Kid Power: How US Children Are Moving To Help The Malnourished

A new fitness armband designed for American kids might be the ultimate technological do-gooding multi-tasker: not only encouraging kids in the US to increase the amount they exercise, but at the same time helping malnourished children around the world.

Author Hanadi Siering:

Translation Marisa Pettit, 01.20.16

While many kids in America suffer from what can only be described as an all-too generous diet, other children around the world continue to go hungry. Facing up to that complex paradox, the UNICEF Kid Power fitness armband sets out to kill two birds with one stone – encouraging kids in the US to up their energy output, and in return for their efforts, donating food packages to those in need.

The campaign bears the name Unicef Kid Power, and it does more or less exactly what it says on the tin: it gives kids the power to save lives, by (as the official website states quite beautifully) “tapping into their inherent desire to help their peers”. Carrying out sporting missions, kids not only increase their amount of physical movement, but at the same time they have the opportunity to learn about other countries and cultures, and of course one of the biggest problems still faced by developing countries: hunger and malnutrition. And what’s so nice about the whole thing is that kids get to know what it feels like to do good and help other children who are less fortunate than themselves.

The Kid Power arm band works in conjuncion with the Kid Power app, which sets kids challenges to do and awards them with points for each one tackled. The points are then converted into donations in the form of food packages, which are distributed to malnourished or undernourished kids in other countries. The donations come from the US fund for UNICEF and names such as Disney and Target are among the well-known sponsors. Currently the armband is only available to purchase at specific stores in the US and online, but developers report that they are planning to extend the campaign to more countries in the future.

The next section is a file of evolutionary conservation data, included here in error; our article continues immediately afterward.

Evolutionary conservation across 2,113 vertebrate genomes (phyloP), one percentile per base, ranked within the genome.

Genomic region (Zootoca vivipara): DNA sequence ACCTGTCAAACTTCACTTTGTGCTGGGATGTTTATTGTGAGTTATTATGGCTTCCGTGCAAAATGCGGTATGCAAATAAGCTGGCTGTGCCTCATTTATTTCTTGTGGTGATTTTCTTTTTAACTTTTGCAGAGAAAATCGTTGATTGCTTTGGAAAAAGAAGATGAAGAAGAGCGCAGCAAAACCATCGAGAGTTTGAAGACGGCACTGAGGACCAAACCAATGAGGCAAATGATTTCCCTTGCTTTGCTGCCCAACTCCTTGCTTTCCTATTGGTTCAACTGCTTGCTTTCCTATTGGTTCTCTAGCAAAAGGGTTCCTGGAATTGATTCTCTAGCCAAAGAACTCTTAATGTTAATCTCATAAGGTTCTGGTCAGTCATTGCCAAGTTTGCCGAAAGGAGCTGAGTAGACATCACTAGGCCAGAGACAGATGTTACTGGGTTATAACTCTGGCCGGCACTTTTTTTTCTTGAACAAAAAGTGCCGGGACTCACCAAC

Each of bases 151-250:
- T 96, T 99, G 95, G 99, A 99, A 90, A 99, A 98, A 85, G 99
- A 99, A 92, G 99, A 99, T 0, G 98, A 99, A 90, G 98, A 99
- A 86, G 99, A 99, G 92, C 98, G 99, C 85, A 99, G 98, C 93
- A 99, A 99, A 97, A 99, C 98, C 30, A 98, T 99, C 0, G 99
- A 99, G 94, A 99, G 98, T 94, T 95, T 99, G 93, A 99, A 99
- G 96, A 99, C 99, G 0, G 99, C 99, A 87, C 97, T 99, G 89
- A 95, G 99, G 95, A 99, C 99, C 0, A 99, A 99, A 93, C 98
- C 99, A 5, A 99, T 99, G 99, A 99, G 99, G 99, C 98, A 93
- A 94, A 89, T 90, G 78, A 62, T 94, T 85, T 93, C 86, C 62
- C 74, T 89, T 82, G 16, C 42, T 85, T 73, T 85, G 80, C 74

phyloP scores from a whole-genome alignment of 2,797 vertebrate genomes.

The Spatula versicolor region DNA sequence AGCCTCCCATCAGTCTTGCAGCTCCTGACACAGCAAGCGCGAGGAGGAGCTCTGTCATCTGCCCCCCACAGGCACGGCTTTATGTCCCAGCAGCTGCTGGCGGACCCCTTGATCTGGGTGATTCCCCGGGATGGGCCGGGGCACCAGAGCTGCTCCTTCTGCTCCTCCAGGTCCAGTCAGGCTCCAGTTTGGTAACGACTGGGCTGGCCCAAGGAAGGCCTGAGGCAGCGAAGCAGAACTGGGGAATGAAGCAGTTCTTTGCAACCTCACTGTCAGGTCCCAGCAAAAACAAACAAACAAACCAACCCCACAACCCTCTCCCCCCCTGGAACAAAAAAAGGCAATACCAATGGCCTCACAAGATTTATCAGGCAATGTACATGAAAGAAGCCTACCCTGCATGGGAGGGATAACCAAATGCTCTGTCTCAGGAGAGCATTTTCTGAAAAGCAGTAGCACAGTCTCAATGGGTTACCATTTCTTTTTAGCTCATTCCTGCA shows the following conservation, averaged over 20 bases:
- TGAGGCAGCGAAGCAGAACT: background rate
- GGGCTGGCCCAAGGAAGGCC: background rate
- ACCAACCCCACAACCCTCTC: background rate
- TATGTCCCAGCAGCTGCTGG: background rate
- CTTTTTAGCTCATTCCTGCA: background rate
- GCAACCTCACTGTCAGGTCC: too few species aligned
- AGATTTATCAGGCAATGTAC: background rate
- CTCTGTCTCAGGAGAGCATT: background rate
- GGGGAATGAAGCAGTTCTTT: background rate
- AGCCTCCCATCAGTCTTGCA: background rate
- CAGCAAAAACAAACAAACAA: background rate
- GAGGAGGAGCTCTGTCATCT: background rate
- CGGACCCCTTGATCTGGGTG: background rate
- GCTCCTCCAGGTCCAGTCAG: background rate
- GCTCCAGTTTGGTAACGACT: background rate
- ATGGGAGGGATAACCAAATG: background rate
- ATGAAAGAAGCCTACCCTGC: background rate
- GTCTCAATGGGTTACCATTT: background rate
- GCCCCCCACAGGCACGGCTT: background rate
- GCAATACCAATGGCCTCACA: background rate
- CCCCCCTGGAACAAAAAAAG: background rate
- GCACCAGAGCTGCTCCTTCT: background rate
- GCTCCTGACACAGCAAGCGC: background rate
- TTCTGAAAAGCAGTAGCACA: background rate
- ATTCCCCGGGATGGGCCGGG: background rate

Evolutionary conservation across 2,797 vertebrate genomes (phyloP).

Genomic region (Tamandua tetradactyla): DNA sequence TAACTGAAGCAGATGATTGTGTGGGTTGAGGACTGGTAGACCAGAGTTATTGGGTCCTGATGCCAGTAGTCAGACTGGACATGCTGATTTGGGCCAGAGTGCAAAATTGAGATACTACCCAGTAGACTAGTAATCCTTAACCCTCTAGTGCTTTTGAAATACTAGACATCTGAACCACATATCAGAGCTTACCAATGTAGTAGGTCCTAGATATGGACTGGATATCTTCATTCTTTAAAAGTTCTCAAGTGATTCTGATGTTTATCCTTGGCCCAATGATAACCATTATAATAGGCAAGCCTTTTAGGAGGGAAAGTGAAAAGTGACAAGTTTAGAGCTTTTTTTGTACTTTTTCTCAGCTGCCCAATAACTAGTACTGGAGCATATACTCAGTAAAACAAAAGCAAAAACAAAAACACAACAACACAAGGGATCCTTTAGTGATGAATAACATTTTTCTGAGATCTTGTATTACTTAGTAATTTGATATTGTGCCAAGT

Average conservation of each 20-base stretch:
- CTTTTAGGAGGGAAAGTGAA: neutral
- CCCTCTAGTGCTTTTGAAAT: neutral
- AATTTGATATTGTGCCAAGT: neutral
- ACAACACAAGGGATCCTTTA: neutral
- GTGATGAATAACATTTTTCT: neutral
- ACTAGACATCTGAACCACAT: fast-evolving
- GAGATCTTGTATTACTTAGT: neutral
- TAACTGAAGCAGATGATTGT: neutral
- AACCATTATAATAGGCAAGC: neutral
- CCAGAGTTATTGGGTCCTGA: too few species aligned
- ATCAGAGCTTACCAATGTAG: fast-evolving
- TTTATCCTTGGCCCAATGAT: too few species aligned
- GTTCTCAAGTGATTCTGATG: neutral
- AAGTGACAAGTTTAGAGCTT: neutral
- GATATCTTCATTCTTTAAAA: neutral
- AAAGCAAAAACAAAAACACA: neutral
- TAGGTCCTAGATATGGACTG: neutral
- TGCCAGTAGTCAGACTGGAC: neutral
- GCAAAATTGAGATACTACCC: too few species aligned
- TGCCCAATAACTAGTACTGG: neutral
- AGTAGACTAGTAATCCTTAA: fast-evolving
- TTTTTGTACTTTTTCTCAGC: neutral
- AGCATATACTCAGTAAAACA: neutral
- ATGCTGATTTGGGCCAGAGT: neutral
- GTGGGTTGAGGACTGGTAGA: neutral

More Sport in Schools

But this campaign isn’t just aimed at kids and their parents: UNICEF also wants to use it to help schools motivate their pupils to get up from their desks and out and about. For a small sign-up fee, classes can receive a tablet with the app installed, a Kid Power armband for each child and teaching materials. The more movement tracked by a class, the more points are collected and the more aid packages are sent to needy children. Particularly active classes are also given an extra incentive: the chance to win prizes.

Just like other pedometres and fitness bands, the UNICEF Kid Power band measures steps and movement. It’s not just in the US that the increasingly sedentary lifestyle of children has been noted: the WHO has identified the issue of children’s health and mobility as an emerging issue that needs to be tackled by policy makers. And fitness bands like this are a great way to motivate couch potatoes to increase their activity levels by measuring things like steps, heart frequency and distance travelled.

For more information about the campaign, check out the video from UNICEF USA below:

Translated from this article by Hanadi that was published on our German-language platform.

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